These would all have to be investigated, James Lovelock acknowledged. But, he said, it is time to start. "There may be all sorts of ecological consequences, but the stakes are terribly high."

National Geographic News 26 Sep 07
Giant Ocean Tubes Proposed as Global Warming Fix
Kate Ravilious

Imagine an ocean full of giant pipes that pump up cold, nutrient-rich water from deep below, encouraging surface algae to bloom and suck carbon dioxide from the atmosphere.

That's the controversial new vision of James Lovelock, the independent British scientist best known for proposing the Gaia hypothesis, and Chris Rapley, a space physicist and director of London's Science Museum. The pair claims that such climate engineering solutions may be the only way to hold global warming at bay given its current progress.

"Global warming appears to be an irreversible process, and if we don't do anything then the world will just heat up to a stable, hot state," Lovelock said. "The stakes are now so high that we have to act."

But other experts are skeptical, pointing out that the scheme could release more carbon than it absorbs while putting fragile marine life in danger.


Lovelock and Rapley say their proposal is the oceanic equivalent of planting trees. But with more than two-thirds of Earth covered in ocean, the plan could be applied on a much grander scale.

The pair's preliminary calculations indicate that an array of between 10,000 and 100,000 pipes would be required, with each pipe around 33 feet (10 meters) wide and 330 feet (100 meters) long. Wave energy would make the pipes bob up and down. One-way valves inside the pipes would then force water to circulate, bringing nutrient-rich water up to the surface.

"This would stimulate algal growth and help to draw down carbon dioxide," Lovelock said.

A further benefit from the increased algal blooms is that they would produce dimethyl sulfide, a chemical that helps sunlight-reflecting clouds to form, the scientists say. The idea is outlined in this week's issue of the journal Nature.

"In principle this idea should work, and it should definitely be examined further," said John Latham, an atmospheric scientist at the University Corporation for Atmospheric Research in Boulder, who is also developing engineering solutions to mitigate climate change.

Preliminary laboratory tests using cylindrical pipes in a tank of water have shown that the concept has potential, at least on a small scale, Lovelock and Rapley point out.

Making the Problem Worse?

But there are a number of issues with such a proposal, other researchers say.

"Pumping deep water to the surface not only pumps nutrients up, but also carbon dioxide," said Penny Chisholm, an environmental engineer at the Massachusetts Institute of Technology in Cambridge.

Initially the deep waters might "exhale" carbon dioxide into atmosphere, adding to the global warming problem. "Only after the outgassing is complete will the surface ocean start to take up carbon dioxide, and it is unclear whether there will actually be a net transfer of carbon dioxide to the deep ocean," said Eric Achterberg, an oceanographer at the University of Southampton in England.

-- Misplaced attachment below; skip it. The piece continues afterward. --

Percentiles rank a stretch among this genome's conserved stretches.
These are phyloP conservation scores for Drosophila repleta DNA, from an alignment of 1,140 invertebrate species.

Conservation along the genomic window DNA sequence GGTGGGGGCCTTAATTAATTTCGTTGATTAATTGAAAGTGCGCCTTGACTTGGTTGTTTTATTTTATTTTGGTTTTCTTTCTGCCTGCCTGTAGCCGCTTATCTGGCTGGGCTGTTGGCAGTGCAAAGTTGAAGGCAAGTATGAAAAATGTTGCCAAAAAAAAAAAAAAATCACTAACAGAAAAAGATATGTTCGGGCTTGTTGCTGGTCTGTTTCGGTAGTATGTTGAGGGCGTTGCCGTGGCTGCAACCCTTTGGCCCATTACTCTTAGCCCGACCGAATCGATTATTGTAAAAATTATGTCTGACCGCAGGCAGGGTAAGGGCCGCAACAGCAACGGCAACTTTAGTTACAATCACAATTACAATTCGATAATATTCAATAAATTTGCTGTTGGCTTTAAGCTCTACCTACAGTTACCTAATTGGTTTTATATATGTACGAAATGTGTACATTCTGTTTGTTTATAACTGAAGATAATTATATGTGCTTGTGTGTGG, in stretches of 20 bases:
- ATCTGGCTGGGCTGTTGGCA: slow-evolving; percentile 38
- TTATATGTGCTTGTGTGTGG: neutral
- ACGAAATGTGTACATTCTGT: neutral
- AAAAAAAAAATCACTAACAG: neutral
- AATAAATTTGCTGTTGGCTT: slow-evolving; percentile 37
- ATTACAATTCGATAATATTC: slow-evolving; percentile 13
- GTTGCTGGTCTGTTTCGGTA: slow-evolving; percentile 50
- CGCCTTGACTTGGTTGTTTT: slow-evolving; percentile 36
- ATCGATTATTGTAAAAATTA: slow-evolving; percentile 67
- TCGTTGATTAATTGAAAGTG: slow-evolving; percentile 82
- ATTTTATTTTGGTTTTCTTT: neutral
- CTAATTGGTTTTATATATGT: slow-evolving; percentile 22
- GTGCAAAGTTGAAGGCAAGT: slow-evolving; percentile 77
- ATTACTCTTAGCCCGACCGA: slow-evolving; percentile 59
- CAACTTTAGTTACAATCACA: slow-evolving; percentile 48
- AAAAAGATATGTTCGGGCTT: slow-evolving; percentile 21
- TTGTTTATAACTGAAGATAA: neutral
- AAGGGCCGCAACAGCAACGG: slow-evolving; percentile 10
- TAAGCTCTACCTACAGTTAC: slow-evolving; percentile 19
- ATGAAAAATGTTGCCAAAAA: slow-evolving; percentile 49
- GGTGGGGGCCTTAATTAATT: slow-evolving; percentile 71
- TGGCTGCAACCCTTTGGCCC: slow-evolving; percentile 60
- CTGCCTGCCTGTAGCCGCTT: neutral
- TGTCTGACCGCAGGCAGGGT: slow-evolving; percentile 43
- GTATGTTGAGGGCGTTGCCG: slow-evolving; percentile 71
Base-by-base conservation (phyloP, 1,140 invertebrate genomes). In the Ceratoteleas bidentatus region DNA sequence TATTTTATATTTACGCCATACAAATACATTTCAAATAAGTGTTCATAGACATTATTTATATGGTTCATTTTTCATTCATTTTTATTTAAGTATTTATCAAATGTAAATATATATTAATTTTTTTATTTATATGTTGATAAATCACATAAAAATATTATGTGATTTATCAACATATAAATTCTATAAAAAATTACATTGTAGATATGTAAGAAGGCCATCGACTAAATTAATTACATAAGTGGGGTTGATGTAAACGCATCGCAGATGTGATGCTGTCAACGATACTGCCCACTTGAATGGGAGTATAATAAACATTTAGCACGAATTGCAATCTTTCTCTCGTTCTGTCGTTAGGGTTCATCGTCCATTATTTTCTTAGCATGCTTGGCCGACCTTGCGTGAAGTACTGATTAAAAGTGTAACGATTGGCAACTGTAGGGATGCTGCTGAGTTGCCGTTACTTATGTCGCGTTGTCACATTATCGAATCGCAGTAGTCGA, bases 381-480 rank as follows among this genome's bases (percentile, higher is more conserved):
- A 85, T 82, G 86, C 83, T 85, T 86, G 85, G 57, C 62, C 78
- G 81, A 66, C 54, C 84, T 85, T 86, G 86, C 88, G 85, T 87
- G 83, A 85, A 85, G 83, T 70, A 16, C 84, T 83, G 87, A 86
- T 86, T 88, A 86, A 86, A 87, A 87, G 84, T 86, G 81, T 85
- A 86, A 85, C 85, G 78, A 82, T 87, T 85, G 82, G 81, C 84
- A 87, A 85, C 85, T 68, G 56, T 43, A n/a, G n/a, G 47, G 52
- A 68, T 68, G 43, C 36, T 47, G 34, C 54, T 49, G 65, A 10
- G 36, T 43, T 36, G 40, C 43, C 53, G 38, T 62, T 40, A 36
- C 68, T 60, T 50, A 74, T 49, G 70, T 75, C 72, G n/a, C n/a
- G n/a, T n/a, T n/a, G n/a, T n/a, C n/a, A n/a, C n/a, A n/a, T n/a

Another concern is that meddling with oceanic water circulation might be damaging to ocean life.

"If done on a large enough scale then problems with oxygen depletion could occur in subsurface waters, which would probably have knock-on effects for ecosystems," said Toby Tyrrell, an ocean ecology expert at the University of Southampton.

Time to Test

Lovelock and Rapley acknowledge that there could be problems but still think that the idea deserves to be tested. The problem of global warming is so serious, they say, that we may have to resort to climate-engineering solutions and accept some of the unwanted consequences.

"Even if we stopped emitting carbon dioxide tomorrow we are still committed to significant temperature rise," Rapley said. "We don't think that scrubbing carbon dioxide out of chimneys and driving energy efficient cars will be sufficient. We need to draw carbon dioxide out of the atmosphere too."

The pair is already working with an anonymous sponsor on building an oceanic prototype. "We can do a small-scale trial and discover any problems, giving us opportunity to back off if need be," Rapley said. If all goes well the scientists envision situating their pipes in areas where they would have a dual purpose, such as the Gulf of Mexico and the Coral Sea off northeast Australia.

Cooler surface waters in such locations could help take the oomph out of Atlantic hurricanes and revitalize coral in the Great Barrier Reef.

Cleansing Earth

The new proposal ties back to Lovelock's best-known work, the Gaia hypothesis. In the 1960s Lovelock formulated the idea that Earth functions like a living organism, with both living and nonliving parts interacting to regulate the planet's environment.

Lovelock and Rapley see today's global warming as a disease of Earth caused by human actions. "Our idea is to stimulate the Earth's immune system," Rapley said, "and help it to cure itself of its current infection."

Plan to Dump Iron in Ocean as Climate Fix Attracts Debate
Kelly Hearn National Geographic 25 Jul 07